Sonora, CA — After discussing the matter for nearly 40 minutes, the Tuolumne County Board of Supervisors postponed awarding a contract to a firm that would provide official “Biologist Services of Record” for the county.
The firm would be tasked with answering questions about biological assessments prepared for land development applications and public works projects. The firm would also assist county staff members in determining necessary permitting requirements, and review biological opinions and environmental impact reports. Also, the county would seek help in coordinating efforts on projects like the General Plan update, Stanislaus National Forest Plan and Sierra Resource Management Plan (BLM).
The county received proposals from 15 firms and the top four were interviewed by a panel assembled by the county. The unanimous first choice was H.T. Harvey and Associates, which is based in the Bay Area, but also has offices in locations in the San Joaquin Valley.
At today’s Supervisors meeting, Vice President and Principal for the firm, Brian Boroski, gave an overview of the services his group can provide. On various projects, the firm would explain the options county leaders have on natural resource matters. Boroski also spoke about his previous background working with the US Forest Service.
District Two Supervisor Randy Hanvelt pressed Boroski on the issue of federal forest management in the southern Sierra Nevada, and public easements. On forest health, Boroski said forest leaders are in a “difficult position,” and are often doing their best to meet multiple objectives. He added, “What I’ve also learned is that none us have all of the answers, and I think you get the best outcome, and they get the best outcome, when you have multiple individuals, and entities, with ideas coming to the table to refine and define a plan, which works best for all parties involved.”
Hanvelt responded, “You didn’t answer my question. Maybe let me rephrase it. I wanted your assessment of the management, not the people or the process, I want to know your assessment of the management of the national forests in the southern region.”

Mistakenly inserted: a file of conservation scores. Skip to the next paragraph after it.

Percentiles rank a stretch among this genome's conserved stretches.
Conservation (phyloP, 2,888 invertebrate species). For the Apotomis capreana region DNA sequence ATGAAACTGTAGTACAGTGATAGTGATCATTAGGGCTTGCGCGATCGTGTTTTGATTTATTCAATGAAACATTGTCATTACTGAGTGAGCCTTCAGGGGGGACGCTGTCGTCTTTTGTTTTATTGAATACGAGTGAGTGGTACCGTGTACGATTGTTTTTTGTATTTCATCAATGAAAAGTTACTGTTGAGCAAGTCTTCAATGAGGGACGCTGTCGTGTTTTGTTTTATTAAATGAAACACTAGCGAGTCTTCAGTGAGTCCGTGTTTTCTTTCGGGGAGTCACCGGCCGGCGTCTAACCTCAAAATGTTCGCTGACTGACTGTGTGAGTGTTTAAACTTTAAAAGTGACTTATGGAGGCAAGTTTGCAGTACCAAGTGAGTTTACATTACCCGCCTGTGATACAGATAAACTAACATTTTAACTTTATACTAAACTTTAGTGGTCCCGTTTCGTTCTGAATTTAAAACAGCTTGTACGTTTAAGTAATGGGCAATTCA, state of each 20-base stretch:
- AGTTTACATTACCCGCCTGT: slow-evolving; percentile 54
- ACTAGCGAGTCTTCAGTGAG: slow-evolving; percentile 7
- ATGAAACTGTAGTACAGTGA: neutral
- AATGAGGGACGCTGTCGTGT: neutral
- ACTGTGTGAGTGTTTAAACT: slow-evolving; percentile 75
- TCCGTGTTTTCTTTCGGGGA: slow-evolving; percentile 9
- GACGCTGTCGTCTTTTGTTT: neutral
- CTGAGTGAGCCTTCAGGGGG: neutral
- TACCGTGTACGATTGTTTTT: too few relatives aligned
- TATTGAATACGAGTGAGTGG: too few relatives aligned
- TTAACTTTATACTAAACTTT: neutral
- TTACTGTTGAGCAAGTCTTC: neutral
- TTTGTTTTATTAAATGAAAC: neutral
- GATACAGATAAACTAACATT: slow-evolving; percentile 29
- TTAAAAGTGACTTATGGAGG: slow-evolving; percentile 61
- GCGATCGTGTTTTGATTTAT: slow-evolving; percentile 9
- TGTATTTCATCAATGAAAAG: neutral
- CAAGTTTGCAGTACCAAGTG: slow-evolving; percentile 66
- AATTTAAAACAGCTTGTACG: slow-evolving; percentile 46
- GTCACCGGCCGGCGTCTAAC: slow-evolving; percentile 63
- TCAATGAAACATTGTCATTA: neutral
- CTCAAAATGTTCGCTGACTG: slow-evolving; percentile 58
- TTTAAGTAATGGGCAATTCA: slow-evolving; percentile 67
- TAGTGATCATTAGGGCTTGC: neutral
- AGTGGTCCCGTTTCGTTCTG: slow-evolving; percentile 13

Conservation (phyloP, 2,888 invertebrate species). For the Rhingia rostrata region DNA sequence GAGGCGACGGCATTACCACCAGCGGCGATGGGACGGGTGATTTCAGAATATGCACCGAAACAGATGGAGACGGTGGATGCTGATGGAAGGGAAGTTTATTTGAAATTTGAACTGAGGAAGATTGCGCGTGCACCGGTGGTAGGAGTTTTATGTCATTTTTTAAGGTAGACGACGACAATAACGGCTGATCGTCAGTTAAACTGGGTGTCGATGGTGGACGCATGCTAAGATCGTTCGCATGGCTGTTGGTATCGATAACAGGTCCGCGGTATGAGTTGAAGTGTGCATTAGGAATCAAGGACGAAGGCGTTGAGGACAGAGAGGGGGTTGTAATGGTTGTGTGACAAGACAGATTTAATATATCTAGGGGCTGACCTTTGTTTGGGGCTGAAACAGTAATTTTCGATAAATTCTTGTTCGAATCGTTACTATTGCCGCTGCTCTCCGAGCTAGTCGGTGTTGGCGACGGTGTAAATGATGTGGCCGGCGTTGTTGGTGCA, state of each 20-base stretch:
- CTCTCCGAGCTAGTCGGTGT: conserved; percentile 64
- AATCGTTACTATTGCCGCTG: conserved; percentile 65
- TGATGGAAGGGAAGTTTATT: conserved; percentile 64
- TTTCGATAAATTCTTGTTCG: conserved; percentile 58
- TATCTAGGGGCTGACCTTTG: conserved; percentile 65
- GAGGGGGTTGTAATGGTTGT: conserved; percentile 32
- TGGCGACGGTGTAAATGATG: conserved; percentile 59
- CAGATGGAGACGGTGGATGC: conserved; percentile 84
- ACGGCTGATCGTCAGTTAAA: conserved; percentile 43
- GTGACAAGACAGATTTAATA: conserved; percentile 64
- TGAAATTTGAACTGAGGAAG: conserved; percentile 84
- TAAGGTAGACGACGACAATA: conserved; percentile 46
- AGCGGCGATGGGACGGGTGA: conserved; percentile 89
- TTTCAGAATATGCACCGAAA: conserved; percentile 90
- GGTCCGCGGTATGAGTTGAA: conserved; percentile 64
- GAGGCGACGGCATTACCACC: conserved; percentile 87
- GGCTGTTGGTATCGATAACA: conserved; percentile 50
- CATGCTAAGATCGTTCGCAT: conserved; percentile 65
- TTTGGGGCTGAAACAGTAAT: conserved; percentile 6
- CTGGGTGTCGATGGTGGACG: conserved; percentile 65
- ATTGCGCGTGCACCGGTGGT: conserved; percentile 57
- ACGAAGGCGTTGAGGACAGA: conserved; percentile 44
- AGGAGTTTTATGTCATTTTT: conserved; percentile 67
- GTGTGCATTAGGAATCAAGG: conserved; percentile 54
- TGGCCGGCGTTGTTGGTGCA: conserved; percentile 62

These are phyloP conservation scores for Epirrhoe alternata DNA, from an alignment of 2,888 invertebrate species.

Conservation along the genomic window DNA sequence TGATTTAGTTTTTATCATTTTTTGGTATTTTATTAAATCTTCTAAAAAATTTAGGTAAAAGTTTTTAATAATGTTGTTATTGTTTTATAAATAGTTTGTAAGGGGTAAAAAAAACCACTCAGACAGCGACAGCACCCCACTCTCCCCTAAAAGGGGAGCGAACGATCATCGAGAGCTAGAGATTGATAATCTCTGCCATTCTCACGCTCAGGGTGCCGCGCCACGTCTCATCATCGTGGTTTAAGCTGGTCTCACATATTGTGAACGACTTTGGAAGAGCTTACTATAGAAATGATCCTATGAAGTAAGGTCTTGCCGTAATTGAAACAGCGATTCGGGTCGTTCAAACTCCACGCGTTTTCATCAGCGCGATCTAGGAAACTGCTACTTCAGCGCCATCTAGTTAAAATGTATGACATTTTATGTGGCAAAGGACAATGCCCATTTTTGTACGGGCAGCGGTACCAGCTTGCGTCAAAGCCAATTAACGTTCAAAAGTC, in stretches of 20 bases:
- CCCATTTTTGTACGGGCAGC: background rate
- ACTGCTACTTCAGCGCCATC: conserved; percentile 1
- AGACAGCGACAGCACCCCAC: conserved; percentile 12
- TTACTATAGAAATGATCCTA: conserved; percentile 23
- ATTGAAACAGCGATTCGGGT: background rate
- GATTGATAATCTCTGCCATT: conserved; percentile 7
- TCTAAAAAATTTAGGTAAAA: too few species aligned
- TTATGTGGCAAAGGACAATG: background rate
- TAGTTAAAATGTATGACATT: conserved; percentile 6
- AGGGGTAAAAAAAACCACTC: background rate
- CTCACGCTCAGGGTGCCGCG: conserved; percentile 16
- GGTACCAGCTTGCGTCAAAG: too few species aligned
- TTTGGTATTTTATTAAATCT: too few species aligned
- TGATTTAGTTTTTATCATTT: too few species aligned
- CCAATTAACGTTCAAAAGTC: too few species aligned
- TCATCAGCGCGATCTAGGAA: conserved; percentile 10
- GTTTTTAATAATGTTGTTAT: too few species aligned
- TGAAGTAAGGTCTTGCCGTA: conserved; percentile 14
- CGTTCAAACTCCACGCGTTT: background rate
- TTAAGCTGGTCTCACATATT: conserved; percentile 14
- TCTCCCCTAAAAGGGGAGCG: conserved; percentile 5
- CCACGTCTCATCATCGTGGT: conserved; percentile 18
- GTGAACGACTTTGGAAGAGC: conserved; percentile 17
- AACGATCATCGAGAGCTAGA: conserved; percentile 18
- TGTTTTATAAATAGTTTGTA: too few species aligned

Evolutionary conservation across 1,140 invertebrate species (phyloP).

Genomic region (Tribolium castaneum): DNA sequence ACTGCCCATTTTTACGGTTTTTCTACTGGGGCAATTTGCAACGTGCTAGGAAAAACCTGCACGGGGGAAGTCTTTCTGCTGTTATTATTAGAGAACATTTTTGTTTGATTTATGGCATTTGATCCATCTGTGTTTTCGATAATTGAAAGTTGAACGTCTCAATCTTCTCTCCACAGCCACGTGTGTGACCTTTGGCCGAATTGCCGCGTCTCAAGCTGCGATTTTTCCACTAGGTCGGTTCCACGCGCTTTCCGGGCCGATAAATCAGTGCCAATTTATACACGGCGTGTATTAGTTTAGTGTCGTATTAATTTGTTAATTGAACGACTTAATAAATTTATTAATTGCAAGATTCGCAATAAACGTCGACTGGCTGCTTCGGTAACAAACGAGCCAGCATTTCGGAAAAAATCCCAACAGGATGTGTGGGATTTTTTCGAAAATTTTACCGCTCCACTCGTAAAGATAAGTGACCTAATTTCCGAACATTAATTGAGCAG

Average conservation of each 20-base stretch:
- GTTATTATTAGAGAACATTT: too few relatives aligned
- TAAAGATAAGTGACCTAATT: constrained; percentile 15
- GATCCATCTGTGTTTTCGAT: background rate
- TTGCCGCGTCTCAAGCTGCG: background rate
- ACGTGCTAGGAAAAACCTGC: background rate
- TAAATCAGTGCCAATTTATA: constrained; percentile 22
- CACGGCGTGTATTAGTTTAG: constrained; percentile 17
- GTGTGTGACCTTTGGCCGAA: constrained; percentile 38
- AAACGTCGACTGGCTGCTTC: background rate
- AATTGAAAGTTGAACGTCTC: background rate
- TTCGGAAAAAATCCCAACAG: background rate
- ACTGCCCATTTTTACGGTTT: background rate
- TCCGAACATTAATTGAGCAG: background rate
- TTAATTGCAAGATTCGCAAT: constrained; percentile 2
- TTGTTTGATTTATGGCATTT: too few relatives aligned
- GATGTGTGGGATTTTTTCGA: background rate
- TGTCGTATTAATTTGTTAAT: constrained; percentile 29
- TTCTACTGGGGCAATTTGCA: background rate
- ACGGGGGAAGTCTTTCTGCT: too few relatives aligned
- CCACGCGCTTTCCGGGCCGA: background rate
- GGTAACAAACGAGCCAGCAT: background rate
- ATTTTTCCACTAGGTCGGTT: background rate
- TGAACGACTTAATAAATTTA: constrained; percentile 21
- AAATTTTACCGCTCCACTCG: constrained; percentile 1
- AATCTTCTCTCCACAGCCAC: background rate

After a 10 second pause, Boroski stated, “I think they could do a better job. I think sometimes when you try to meet all of the objectives, sometimes things are lost, which can be the basic objectives that need to be met.”
Hanvelt took issue with Boroski using the term “best available science” when discussing land management, saying, “It’s either science or it isn’t, and it needs to be vetted to make sure it’s applicable.” Hanvelt also referred to the state of the forest as being a “disaster.”
Supervisor Evan Royce noted he wanted to be explicit with Boroski, trying to make sure they are on the same page, by saying, “I think we have experienced a lot of extreme environmental influence on public lands policy and in Tuolumne County 78% of our county is publically owned and that has a huge effect on our communities, and we fight very hard on this board to try to protect our communities and represent them in a way that will preserve our quality of life and prosperity…looking into the future, as we are about to adopt a general plan and we’re dealing with new forest plans, it’s very critical to us that if we are going to do business with you that you represent us in that way and you help us combat the radical environmental influence that you see from groups like Center for Biological Diversity. That’s what we want. I know you’re trying to thread a needle here, you’re on the record publically, but that’s the flat-out place that we are.”
Boroski spoke about past projects where he has represented clients facing challenges from environmental organizations.
Supervisor Sherri Brennan noted that she had a few additional questions to followup with Boroski about, and Supervisor Hanvelt agreed, and indicated that he had additional questions that may be better to ask when Boroski is not on the “hot seat” at the Supervisors meeting.
A decision to award a contract to H.T. Harvey and Associates was postponed until the first meeting in December. The proposed contract would run for three years, and could be extended by up to two additional years, if both sides agree. The financial impact to the county would be based on how much work is needed from the firm.